by Laurie Anstis on May 19, 2011
The Supreme Court is due to have the final say on the case of Clarkson Wright & Jakes -v- Seldon. This case, involving the forced retirement at 65 of a partner in a law firm, is likely to be the most significant authority on the question of an employer justified retirement age, now that there is no longer any default retirement age for employees.
The Court of Appeal seemed to have little difficulty in finding that the retirement in that case was objectively justified, and I had previously suggested that if this remained the law then the abolition of the default retirement age might not be so significant as had previously been assumed.
With that in mind, I was intrigued by this tweet from The Times, suggesting that the Supreme Court themselves were not happy with the forced retirement of one of their number, Lord Collins.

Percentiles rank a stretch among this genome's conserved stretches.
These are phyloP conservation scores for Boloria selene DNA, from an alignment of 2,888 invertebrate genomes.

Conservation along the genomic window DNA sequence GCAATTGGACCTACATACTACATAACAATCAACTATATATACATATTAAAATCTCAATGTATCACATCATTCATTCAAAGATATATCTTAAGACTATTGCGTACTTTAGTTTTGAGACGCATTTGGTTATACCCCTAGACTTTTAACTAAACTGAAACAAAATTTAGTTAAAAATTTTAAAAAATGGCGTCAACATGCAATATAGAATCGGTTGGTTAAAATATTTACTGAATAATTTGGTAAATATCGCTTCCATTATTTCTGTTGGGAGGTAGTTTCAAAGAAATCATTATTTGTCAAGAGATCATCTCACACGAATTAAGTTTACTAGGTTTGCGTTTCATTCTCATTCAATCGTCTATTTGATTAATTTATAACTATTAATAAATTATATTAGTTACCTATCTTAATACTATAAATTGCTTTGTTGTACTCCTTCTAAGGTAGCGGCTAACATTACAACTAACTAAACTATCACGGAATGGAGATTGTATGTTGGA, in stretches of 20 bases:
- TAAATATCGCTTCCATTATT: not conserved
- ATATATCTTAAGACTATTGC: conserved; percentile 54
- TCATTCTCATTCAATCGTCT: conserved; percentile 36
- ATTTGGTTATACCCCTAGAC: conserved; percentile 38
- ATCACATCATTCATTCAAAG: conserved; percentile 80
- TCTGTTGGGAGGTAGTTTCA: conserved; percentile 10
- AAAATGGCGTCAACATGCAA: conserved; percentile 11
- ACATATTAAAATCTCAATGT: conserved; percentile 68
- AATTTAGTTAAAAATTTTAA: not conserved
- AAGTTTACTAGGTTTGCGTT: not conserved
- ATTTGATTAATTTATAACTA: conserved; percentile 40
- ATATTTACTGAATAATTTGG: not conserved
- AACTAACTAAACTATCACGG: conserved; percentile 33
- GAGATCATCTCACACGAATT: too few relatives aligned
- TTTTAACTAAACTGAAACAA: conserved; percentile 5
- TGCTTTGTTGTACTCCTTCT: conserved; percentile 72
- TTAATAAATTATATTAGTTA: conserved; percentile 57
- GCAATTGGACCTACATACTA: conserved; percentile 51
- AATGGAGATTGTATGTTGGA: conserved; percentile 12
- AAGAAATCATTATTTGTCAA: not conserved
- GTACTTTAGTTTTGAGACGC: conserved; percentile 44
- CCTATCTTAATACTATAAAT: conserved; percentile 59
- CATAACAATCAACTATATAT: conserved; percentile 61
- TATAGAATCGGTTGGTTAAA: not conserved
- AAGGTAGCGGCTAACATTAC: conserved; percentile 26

Going behind the paywall, Lord Phillips, the President of the Supreme Court, is quoted as saying:
“We at the Supreme Court bitterly resent his [Lord Collins’s] going. His many qualities have enriched our lives. His outstanding legal knowledge and wisdom has enriched our judgments…and he is an infallible source of advice on which films must not be missed.”
The report also alludes to a “lobbying campaign” by senior judges to lift the retirement age for Supreme Court justices, currently 70.
It will be interesting to see if this experience informs the Supreme Court’s view of compulsory retirement when they come to consider the Seldon case.